College Admissions: Is Your GPA or SAT Score More Important?

Most high school students, counselors, and parents believe that a high school grade point average is more important than an standardized test score. But for most high school students, this is definitely not the case. If you are looking to attend a competitive university, then your SAT score is more important than your GPA.

Grade point average has a high level of variability from school to school. For example, a 3.6 GPA at a college preparatory academy in Long Island may be worth much more than a 4.0 GPA at a rural high school in Idaho. There is also the issue of “weighted” GPAs. School administrators may choose to “weight” honors and AP classes on any arbitrary scale they see fit. So a 4.4 weighted GPA may not be as impressive as it seems. In addition, the difficulty of courses can vary greatly. I remember “AP Biology” was a joke at my high school, but is a very difficult class at many high schools.

With so much variability from GPA to GPA, college admissions officers can’t fully discern the value of a high school student’s grade point average. Therefore, they need other measures to assess the academic ability of an applicant. And those measures should be standardized.

The SAT now serves as the major standardized measure for high school students applying to competitive universities. Fifty years ago, SAT scores were of little importance in a college application. But in this new era of competitive higher education, SAT scores are more important than ever. For example, in 2003, the acceptance rate to Dartmouth was 17.7% whereas in 2012, the acceptance rate to Dartmouth was 9.4%. To put that in perspective, in 2004, the acceptance rate to Harvard was 9.8%. Essentially, to get into Dartmouth in 2012 was just as difficult as it was to get into Harvard in 2004. Ivy league institutions like Dartmouth have cut their acceptance rates almost in half (Harvard’s acceptance rate is now 5.9%) in the past decade. With this ultra-competitive race to the top, the SAT becomes more and more important in the college admissions process.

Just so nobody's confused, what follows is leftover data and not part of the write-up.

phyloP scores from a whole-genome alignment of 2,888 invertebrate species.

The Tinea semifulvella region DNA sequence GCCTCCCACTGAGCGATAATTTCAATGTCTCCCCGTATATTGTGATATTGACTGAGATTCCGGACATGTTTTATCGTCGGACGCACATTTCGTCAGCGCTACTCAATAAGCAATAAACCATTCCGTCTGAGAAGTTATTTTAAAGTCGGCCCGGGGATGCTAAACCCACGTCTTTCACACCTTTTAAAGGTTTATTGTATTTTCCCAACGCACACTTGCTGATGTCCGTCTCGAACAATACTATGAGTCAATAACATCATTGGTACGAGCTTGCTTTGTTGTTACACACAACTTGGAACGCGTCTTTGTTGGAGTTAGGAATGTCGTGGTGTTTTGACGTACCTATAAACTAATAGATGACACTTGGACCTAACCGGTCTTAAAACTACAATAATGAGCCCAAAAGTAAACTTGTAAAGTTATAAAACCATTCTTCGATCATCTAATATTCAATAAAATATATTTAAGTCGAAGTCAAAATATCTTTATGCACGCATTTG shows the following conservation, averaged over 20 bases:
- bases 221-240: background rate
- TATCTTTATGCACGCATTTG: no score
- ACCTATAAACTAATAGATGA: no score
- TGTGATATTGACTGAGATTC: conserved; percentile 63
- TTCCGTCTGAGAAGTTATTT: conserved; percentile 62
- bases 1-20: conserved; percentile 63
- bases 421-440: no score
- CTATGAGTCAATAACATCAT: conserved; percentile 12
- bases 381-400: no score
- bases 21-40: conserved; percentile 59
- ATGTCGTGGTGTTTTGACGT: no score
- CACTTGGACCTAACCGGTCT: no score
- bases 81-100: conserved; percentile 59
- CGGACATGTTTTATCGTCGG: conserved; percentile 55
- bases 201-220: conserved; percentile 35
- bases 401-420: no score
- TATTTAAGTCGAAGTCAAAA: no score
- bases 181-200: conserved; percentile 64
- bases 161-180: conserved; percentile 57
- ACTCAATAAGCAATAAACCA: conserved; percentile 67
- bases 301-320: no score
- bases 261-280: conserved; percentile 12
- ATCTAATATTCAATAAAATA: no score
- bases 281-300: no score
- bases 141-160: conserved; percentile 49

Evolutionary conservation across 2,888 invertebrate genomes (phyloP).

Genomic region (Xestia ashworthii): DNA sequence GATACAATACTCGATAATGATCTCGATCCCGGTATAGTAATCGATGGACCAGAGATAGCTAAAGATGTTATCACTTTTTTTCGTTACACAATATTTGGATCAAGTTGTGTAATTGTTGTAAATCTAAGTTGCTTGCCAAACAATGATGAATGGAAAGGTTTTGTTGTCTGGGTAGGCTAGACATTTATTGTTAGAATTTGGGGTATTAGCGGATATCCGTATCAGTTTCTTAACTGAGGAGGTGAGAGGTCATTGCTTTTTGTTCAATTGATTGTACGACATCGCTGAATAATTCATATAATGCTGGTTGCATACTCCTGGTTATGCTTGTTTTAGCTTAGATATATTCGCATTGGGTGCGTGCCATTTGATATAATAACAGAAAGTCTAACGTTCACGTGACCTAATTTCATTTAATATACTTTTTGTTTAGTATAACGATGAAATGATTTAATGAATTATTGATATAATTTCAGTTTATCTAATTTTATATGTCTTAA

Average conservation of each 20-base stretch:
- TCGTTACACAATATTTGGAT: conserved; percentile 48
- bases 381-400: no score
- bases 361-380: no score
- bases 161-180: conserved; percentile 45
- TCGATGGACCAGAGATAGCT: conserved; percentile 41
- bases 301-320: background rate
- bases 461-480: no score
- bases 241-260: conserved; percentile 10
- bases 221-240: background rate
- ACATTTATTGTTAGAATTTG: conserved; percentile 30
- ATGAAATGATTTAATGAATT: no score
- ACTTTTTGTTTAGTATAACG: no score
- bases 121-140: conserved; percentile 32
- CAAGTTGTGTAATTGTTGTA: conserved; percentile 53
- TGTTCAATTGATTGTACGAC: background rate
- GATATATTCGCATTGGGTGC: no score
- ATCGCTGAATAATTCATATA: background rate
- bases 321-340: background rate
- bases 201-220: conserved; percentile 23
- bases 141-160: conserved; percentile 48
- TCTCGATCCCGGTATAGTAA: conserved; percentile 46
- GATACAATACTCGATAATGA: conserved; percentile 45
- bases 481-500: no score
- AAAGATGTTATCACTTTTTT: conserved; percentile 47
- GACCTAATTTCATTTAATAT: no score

While acceptance rates plummet year after year, average SAT scores of admitted applicants continue to climb. For example, the median SAT score for a student admitted to Yale in 2006 was 2180 whereas in 2012 it is 2250. Although this may not sound that significant, missing as little as 7 questions on the entire SAT examination could drop a student’s score down to a 2250. These statistics are not only frightening, but also could mean that if you’re not near perfection on the SAT, you can kiss your Ivy league dreams goodbye!

Is the system fair? No. You spend over 4,000 hours in a high school classroom working on your GPA. You spend 4 hours taking the SAT. And ultimately for students looking to attend competitive universities, your SAT score is valued more than your GPA. Unfortunately, that is the grim reality of the educational system that high school students face today. But instead of quitting, learn how to play the game: prep for the SAT.

By Scott Shrum

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